alleges that the union representative did not
represent him adequately and that the grievance
procedure under the relevant collective bargaining
agreement was not followed properly, including
exclusion of Plaintiff from a "Step One" grievance
proceeding. Plaintiff claims that his supervisor
pressed charges to cover up his own misconduct as
revealed in Plaintiff's grievances. Plaintiff further
claims that a co-worker who was more culpable than
Plaintiff was treated more favorably. Plaintiff
further alleges a union coverup of the union's
misconduct in connection with the charges. Plaintiff
alleges concealment of evidence. Plaintiff generally
charges conspiracy to deprive him of civil rights.
Plaintiff refers to the Due Process and Equal
Protection clauses of the Constitution, denial of
"equal treatment in disciplinary action," and
unspecified "invidious discrimination and violation of
rights by discriminatory purposes" in violation of the
civil rights statutes. The complaint further describes
disciplinary actions taken in March 1994, September
1995, October 1996 and March 1998 with respect to
(2) Plaintiff describes in detail a "late lunch"
charge arising from a April 1998 incident. Plaintiff
filed grievances regarding a July 1998 charge.
Plaintiff again alleges improper procedures and
suppression of evidence in connection with
disciplinary and grievance proceedings. Plaintiff
asserts a pattern of behavior in a "master plan" to
fire an innocent person instead of a co-worker whom
the union wanted to keep because the co-worker would
have had a hard time finding another job. Plaintiff
makes conclusory allegations of discrimination and
civil rights violations and conspiracy to commit such
violations. Plaintiff further alleges that he filed a
complaint regarding his supervisor, Bailey, in August
1998, and filed a grievance regarding union delegates
in March 1999.
In January 2001, Plaintiff filed an additional complaint, naming USPS, Wavpotich and Branch 36 as defendants. At Judge Mukasey's direction, the Court docketed the new complaint as number 01 Civ. 3086, and assigned the matter to the undersigned for further proceedings as appropriate. This matter was docketed in April 13, 2001 and is referred to herein as Marshall II. The Marshall II complaint alleges discriminatory conduct on the basis of race consisting of unequal terms and conditions of employment in violation of Title VII, as well as harassment and retaliation. This complaint contains no new factual allegations, referring to the Marshall I complaint for the relevant facts. Plaintiff also attaches an Equal Employment Opportunity Commission ("EEOC") right to sue letter, apparently arising from a 1995 administrative complaint against the USPS. Plaintiff alleges that he was disciplined for delaying the mail and for being involved in two motor vehicle accidents. Plaintiff specifies three incidents: issuance of a 1993 letter of warning, dated December 6, 1993, signed by defendant Wavpotich, (Compl. at A-1,) following an incident of delaying the mail; a 1994 notice of suspension issued on March 10, 1994 following a motor vehicle accident (id. at A-57); and a September 7, 1995 notice of suspension following a motor vehicle accident in 1995 (id. at A-59). Plaintiff argues that these disciplinary measures were acts of discrimination and retaliation for filing a grievance against defendant Wavpotich.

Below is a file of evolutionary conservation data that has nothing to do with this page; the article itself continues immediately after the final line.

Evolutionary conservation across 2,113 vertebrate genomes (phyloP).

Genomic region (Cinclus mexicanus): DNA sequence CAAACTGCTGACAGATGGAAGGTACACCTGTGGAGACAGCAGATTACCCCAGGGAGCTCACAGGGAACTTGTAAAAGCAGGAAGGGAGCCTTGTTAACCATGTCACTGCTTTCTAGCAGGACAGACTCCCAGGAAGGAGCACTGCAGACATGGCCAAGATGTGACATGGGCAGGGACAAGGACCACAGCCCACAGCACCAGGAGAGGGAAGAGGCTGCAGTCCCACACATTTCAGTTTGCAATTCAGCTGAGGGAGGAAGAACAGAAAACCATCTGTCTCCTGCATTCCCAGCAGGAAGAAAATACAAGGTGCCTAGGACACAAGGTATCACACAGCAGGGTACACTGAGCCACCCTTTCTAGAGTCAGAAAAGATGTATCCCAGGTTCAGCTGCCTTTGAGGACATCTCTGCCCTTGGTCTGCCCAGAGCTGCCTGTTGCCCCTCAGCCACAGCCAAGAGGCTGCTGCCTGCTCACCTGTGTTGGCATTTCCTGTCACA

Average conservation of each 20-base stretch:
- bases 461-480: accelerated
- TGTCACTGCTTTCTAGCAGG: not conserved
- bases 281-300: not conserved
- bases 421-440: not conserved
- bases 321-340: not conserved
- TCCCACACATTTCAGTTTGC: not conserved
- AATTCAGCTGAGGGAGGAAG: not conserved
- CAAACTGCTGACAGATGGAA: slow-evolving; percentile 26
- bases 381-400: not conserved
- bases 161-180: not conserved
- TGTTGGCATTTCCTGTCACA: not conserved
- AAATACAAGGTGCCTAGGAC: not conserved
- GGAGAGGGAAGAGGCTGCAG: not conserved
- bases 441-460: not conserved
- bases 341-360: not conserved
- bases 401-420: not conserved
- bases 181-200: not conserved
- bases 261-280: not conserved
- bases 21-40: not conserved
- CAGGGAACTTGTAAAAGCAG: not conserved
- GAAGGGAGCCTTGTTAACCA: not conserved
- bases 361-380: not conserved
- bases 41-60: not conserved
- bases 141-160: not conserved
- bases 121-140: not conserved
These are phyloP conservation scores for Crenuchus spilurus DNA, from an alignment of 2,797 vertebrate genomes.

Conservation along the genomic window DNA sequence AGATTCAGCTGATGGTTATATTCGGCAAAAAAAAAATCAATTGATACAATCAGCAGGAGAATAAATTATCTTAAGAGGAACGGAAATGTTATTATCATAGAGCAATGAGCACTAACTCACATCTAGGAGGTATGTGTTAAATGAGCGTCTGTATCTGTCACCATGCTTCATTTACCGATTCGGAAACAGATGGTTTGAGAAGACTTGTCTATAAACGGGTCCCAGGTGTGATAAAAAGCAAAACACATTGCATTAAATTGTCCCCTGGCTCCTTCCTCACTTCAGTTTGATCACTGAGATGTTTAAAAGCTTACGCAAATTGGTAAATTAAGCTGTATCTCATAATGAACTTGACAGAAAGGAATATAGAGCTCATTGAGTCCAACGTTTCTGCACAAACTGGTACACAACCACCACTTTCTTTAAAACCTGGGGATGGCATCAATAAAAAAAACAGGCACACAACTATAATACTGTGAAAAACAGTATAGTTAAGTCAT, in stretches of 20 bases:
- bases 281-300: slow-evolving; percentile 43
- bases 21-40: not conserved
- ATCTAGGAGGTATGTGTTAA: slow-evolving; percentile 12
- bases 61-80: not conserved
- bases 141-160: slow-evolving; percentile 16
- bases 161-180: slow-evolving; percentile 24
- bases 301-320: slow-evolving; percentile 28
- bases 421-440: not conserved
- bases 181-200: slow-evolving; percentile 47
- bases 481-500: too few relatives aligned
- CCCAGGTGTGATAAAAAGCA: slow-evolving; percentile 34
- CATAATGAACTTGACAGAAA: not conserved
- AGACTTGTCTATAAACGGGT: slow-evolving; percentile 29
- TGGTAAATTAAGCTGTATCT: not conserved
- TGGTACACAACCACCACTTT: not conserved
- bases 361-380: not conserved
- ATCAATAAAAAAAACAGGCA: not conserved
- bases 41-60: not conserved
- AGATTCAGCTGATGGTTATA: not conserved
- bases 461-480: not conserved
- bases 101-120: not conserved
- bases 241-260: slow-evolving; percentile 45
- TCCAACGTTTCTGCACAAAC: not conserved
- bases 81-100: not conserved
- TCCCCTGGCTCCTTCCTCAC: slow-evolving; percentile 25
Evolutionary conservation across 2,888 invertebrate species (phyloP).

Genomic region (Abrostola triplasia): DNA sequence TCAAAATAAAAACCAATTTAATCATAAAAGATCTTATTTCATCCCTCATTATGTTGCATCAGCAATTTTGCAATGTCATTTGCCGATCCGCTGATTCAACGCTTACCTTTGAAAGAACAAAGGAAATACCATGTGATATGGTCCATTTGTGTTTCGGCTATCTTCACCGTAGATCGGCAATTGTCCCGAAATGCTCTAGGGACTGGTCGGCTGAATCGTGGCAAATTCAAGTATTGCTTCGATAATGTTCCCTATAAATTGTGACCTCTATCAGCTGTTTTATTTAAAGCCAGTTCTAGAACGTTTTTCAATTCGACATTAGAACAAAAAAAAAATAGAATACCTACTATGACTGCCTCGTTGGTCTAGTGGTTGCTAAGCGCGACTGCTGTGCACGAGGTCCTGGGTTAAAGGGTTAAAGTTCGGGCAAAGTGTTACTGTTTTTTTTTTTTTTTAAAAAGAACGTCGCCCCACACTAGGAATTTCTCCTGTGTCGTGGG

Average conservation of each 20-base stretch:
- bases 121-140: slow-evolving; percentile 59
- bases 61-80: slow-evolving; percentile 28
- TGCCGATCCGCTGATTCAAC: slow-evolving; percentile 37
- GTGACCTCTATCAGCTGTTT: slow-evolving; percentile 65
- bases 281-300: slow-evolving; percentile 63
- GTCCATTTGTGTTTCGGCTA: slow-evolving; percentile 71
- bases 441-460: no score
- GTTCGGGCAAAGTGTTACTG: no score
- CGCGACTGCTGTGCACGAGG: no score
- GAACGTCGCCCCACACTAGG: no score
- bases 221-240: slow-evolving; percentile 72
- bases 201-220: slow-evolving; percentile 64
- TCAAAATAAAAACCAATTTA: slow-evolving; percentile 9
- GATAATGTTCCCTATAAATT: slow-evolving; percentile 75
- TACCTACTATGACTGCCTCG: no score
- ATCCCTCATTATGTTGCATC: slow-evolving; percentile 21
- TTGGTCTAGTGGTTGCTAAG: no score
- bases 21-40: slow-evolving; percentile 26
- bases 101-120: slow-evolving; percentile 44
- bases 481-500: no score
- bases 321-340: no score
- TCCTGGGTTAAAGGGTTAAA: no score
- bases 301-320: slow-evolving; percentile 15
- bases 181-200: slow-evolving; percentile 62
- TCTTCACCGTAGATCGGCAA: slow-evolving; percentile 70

Plaintiff's Motions for Reconsideration and Vacatur of April 20, 2000
Decision in Marshall I
Plaintiff seeks reconsideration or vacatur of the April 20, 2000 Order entered by Judge Mukasey in Marshall I, to the extent it dismissed his conspiracy, defamation and slander claims. Plaintiff argues, in essence, that the Court somehow lost subject matter jurisdiction of these claims (and therefore lacked the power to dismiss them with prejudice) when it failed to agree with Plaintiff that he had stated viable claims for constitutional violations, and that he had intended to assert the defamation and slander claims pursuant to state common law rather than 42 U.S.C. § 1983. (See Pl.'s Oct. 1, 2002 "Urgent Motion").
A motion for reconsideration can be granted if there is an intervening change of controlling law, new evidence becomes available, or there is a need to correct a clear error or prevent manifest injustice. Virgin Atlantic Airways v. Nat'l Mediation Bd., 956 F.2d 1245, 1255 (2d Cir. 1992) (citation omitted). Plaintiff's arguments reveal his frustration with the Court's analysis but fail to identify any valid ground for reconsideration. His requests for reconsideration and/or vacatur of the decision are also untimely, having been raised well after entry of the April 20, 2000 decision in a May 31, 2001 "Notice of Motion" and an October 1, 2002 "Urgent Motion".
Furthermore, Plaintiff's efforts to replead and reargue these claims, as detailed in the Amended Complaint in Marshall I and in his papers opposing the dispositive motions, reveal that he is unable to state viable claims of which ...